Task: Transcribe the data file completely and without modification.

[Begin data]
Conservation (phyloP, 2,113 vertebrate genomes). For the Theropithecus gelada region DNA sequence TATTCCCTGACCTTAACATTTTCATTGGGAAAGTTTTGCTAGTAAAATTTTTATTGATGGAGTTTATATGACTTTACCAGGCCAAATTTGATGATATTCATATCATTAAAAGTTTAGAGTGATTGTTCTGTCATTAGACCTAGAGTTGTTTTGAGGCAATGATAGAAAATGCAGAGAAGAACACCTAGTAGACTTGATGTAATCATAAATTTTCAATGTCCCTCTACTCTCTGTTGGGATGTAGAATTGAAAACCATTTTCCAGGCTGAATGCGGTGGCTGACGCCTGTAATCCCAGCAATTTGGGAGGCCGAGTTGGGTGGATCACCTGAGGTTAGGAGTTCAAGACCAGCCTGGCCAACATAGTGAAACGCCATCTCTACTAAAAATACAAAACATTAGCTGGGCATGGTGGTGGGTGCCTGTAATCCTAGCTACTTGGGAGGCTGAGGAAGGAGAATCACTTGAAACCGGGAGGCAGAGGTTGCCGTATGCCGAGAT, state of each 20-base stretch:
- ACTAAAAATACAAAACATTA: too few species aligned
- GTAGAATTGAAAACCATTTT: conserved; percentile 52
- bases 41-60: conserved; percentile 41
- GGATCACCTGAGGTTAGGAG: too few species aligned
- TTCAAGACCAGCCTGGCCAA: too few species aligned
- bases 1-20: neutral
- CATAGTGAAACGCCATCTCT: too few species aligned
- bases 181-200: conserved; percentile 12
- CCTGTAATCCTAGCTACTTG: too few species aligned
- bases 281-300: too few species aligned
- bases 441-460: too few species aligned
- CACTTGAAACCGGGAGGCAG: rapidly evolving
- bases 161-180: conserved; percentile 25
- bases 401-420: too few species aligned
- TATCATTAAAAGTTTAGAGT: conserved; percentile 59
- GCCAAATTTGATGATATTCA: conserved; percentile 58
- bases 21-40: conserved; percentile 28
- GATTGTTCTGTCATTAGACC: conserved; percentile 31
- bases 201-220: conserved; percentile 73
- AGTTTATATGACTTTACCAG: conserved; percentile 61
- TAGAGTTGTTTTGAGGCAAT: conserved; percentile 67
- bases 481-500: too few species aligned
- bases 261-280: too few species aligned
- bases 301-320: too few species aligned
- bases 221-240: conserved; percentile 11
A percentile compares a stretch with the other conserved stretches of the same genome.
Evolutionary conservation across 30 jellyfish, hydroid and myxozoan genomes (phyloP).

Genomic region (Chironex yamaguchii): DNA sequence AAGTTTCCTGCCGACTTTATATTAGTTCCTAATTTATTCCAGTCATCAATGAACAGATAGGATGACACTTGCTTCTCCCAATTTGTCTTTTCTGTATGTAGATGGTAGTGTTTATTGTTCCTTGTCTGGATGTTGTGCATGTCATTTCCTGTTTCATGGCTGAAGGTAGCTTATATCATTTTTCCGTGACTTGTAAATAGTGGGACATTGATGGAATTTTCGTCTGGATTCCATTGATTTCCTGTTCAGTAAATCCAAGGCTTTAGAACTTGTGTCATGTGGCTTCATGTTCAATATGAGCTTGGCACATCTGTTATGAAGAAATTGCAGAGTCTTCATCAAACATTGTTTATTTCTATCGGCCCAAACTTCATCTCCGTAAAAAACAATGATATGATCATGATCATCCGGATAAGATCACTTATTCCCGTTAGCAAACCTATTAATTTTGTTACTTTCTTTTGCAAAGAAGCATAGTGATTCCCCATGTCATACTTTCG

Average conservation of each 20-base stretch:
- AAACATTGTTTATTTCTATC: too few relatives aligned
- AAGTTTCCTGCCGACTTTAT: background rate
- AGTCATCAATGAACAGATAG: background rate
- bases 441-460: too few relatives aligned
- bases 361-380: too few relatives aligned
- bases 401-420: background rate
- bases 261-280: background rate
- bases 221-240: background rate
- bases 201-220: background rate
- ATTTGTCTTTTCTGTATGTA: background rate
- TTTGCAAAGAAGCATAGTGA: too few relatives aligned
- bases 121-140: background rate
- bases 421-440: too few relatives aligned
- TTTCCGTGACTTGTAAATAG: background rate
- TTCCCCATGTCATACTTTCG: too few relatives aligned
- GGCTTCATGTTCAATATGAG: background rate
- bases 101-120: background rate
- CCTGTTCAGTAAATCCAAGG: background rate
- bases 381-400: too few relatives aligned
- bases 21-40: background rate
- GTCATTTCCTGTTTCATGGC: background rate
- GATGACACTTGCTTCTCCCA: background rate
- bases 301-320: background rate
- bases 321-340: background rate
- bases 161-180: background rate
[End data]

Conservation (phyloP, 2,113 vertebrate genomes). For the Theropithecus gelada region DNA sequence TATTCCCTGACCTTAACATTTTCATTGGGAAAGTTTTGCTAGTAAAATTTTTATTGATGGAGTTTATATGACTTTACCAGGCCAAATTTGATGATATTCATATCATTAAAAGTTTAGAGTGATTGTTCTGTCATTAGACCTAGAGTTGTTTTGAGGCAATGATAGAAAATGCAGAGAAGAACACCTAGTAGACTTGATGTAATCATAAATTTTCAATGTCCCTCTACTCTCTGTTGGGATGTAGAATTGAAAACCATTTTCCAGGCTGAATGCGGTGGCTGACGCCTGTAATCCCAGCAATTTGGGAGGCCGAGTTGGGTGGATCACCTGAGGTTAGGAGTTCAAGACCAGCCTGGCCAACATAGTGAAACGCCATCTCTACTAAAAATACAAAACATTAGCTGGGCATGGTGGTGGGTGCCTGTAATCCTAGCTACTTGGGAGGCTGAGGAAGGAGAATCACTTGAAACCGGGAGGCAGAGGTTGCCGTATGCCGAGAT, state of each 20-base stretch:
- ACTAAAAATACAAAACATTA: too few species aligned
- GTAGAATTGAAAACCATTTT: conserved; percentile 52
- bases 41-60: conserved; percentile 41
- GGATCACCTGAGGTTAGGAG: too few species aligned
- TTCAAGACCAGCCTGGCCAA: too few species aligned
- bases 1-20: neutral
- CATAGTGAAACGCCATCTCT: too few species aligned
- bases 181-200: conserved; percentile 12
- CCTGTAATCCTAGCTACTTG: too few species aligned
- bases 281-300: too few species aligned
- bases 441-460: too few species aligned
- CACTTGAAACCGGGAGGCAG: rapidly evolving
- bases 161-180: conserved; percentile 25
- bases 401-420: too few species aligned
- TATCATTAAAAGTTTAGAGT: conserved; percentile 59
- GCCAAATTTGATGATATTCA: conserved; percentile 58
- bases 21-40: conserved; percentile 28
- GATTGTTCTGTCATTAGACC: conserved; percentile 31
- bases 201-220: conserved; percentile 73
- AGTTTATATGACTTTACCAG: conserved; percentile 61
- TAGAGTTGTTTTGAGGCAAT: conserved; percentile 67
- bases 481-500: too few species aligned
- bases 261-280: too few species aligned
- bases 301-320: too few species aligned
- bases 221-240: conserved; percentile 11
A percentile compares a stretch with the other conserved stretches of the same genome.
Evolutionary conservation across 30 jellyfish, hydroid and myxozoan genomes (phyloP).

Genomic region (Chironex yamaguchii): DNA sequence AAGTTTCCTGCCGACTTTATATTAGTTCCTAATTTATTCCAGTCATCAATGAACAGATAGGATGACACTTGCTTCTCCCAATTTGTCTTTTCTGTATGTAGATGGTAGTGTTTATTGTTCCTTGTCTGGATGTTGTGCATGTCATTTCCTGTTTCATGGCTGAAGGTAGCTTATATCATTTTTCCGTGACTTGTAAATAGTGGGACATTGATGGAATTTTCGTCTGGATTCCATTGATTTCCTGTTCAGTAAATCCAAGGCTTTAGAACTTGTGTCATGTGGCTTCATGTTCAATATGAGCTTGGCACATCTGTTATGAAGAAATTGCAGAGTCTTCATCAAACATTGTTTATTTCTATCGGCCCAAACTTCATCTCCGTAAAAAACAATGATATGATCATGATCATCCGGATAAGATCACTTATTCCCGTTAGCAAACCTATTAATTTTGTTACTTTCTTTTGCAAAGAAGCATAGTGATTCCCCATGTCATACTTTCG

Average conservation of each 20-base stretch:
- AAACATTGTTTATTTCTATC: too few relatives aligned
- AAGTTTCCTGCCGACTTTAT: background rate
- AGTCATCAATGAACAGATAG: background rate
- bases 441-460: too few relatives aligned
- bases 361-380: too few relatives aligned
- bases 401-420: background rate
- bases 261-280: background rate
- bases 221-240: background rate
- bases 201-220: background rate
- ATTTGTCTTTTCTGTATGTA: background rate
- TTTGCAAAGAAGCATAGTGA: too few relatives aligned
- bases 121-140: background rate
- bases 421-440: too few relatives aligned
- TTTCCGTGACTTGTAAATAG: background rate
- TTCCCCATGTCATACTTTCG: too few relatives aligned
- GGCTTCATGTTCAATATGAG: background rate
- bases 101-120: background rate
- CCTGTTCAGTAAATCCAAGG: background rate
- bases 381-400: too few relatives aligned
- bases 21-40: background rate
- GTCATTTCCTGTTTCATGGC: background rate
- GATGACACTTGCTTCTCCCA: background rate
- bases 301-320: background rate
- bases 321-340: background rate
- bases 161-180: background rate